Of course, cybersecurity on cell phones is still important: the cell phone service providers work very hard to keep their systems safe from hackers and spies, as do most reputable internet services, servers and websites. But, as Sony and many banks and international stores have seen, hackers are now penetrating even those systems.
So, what can the Bitcoin user, or user of other cryptocurrency, do? Well, the first step is to ensure basic protection from viruses and other malware on your computers, including mobile systems. Running unprotected systems might work for some people, but it is very risky, and more so if we have enough wealth to become a target. How much is enough? Well, if your neighborly hacker knows you have something he wants, you can be targeted. It is sad to say that poor on poor crime is still prevalent in the world, mainly because the poor can’t pay for hich levels of security. This is one of the big selling points for banking services, private and government insurance, and credit cards: they handle the security and risks for you. Password management is yet another issue, because we are vulnerable to many attacks when our passwords are known or predictable. Yet another suggestion is to manage your identity with disposable public keys (usernames or IDs) when you make transactions. Some cryptocurrency wallets actually require users to create a new identity after every transaction and to move their money to the new identity. This is a good practice, probably a “best practice” for handling transactions with strangers. And multi-signature requirements are good for both cryptocurrency and bank accounts. But, if your computer is compromised, and everything you do is being shared with a hacker, then even these procedures will be vulnerable.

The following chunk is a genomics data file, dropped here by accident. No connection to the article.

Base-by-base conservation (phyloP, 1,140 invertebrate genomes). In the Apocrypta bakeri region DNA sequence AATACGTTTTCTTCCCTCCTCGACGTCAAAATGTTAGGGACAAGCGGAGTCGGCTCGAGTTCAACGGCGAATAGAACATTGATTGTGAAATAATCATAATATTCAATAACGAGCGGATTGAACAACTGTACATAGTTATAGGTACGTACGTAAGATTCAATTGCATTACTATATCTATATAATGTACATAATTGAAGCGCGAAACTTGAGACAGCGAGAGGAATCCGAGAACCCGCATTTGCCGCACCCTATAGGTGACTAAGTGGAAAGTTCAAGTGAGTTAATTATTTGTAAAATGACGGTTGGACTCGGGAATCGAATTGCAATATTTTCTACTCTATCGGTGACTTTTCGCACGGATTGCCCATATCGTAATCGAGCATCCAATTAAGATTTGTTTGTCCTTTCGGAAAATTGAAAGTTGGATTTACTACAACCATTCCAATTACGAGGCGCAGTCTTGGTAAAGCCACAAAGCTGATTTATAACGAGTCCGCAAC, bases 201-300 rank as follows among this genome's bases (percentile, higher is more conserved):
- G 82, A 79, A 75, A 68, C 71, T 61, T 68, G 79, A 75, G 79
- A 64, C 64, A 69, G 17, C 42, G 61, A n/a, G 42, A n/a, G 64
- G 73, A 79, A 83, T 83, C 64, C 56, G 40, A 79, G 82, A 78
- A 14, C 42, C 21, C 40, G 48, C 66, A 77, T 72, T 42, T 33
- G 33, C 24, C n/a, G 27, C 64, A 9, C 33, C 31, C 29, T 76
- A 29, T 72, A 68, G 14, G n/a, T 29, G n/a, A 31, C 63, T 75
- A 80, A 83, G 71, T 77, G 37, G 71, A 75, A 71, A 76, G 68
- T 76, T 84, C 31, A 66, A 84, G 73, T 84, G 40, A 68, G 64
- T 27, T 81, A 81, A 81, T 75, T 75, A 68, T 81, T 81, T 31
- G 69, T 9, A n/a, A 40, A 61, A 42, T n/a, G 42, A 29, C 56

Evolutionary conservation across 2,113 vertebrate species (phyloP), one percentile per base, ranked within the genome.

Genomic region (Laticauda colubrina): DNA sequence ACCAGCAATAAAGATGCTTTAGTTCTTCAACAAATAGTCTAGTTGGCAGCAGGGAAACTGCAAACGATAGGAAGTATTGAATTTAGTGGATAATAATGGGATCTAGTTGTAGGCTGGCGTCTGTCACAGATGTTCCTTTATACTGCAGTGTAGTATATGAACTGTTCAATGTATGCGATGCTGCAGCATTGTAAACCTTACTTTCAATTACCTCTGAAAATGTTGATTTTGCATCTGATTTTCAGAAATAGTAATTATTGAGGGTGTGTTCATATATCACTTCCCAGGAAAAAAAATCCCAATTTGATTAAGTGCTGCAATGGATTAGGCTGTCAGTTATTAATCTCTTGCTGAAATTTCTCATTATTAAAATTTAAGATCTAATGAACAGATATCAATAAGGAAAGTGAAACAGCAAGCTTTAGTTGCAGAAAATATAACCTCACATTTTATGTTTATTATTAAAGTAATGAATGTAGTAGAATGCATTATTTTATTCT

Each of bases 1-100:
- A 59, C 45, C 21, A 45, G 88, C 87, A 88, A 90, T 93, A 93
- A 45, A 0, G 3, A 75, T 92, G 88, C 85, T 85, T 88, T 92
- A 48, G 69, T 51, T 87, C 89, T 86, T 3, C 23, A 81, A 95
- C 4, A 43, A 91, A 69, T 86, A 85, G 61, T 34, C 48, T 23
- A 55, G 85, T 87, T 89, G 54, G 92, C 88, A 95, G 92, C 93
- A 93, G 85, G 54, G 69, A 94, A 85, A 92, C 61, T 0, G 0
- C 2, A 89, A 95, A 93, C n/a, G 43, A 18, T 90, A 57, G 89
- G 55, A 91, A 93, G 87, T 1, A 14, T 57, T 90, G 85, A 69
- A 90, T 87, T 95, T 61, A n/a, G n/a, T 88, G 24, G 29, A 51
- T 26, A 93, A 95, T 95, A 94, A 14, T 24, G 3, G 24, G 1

To conclude, in my opinion even when we have the best cryptosecurity, it is advisable, even necessary, to protect ourselves against hackers and malware. You might not have the same volume of wealth as Sony, Target, Morgan Chase, etc., but your savings in Bitcoin – and other cryptocurrency – are at risk if you don’t take basic cybersecurity measures. And, the very pseudonimity of bitcoins and most cryptocurrency results in almost no way to get your money back once it has been stolen, save putting those coins on a special “watch list” for miners to monitor (this is really difficult to do, though, since it could easily create gridlock and abuse). Oh, and before I forget, remember that if you have children or other family members that can access your computer(s) you need to also be careful of any security weaknesses they might represent: a click on the wrong link on a Facebook message could open the door for a hacker to install spyware or malware in your system.
So much information and dangers, and so much confusion! Yet, we are better off than we were before, because we are creating a new financial system that included cryptosecurity for all of us.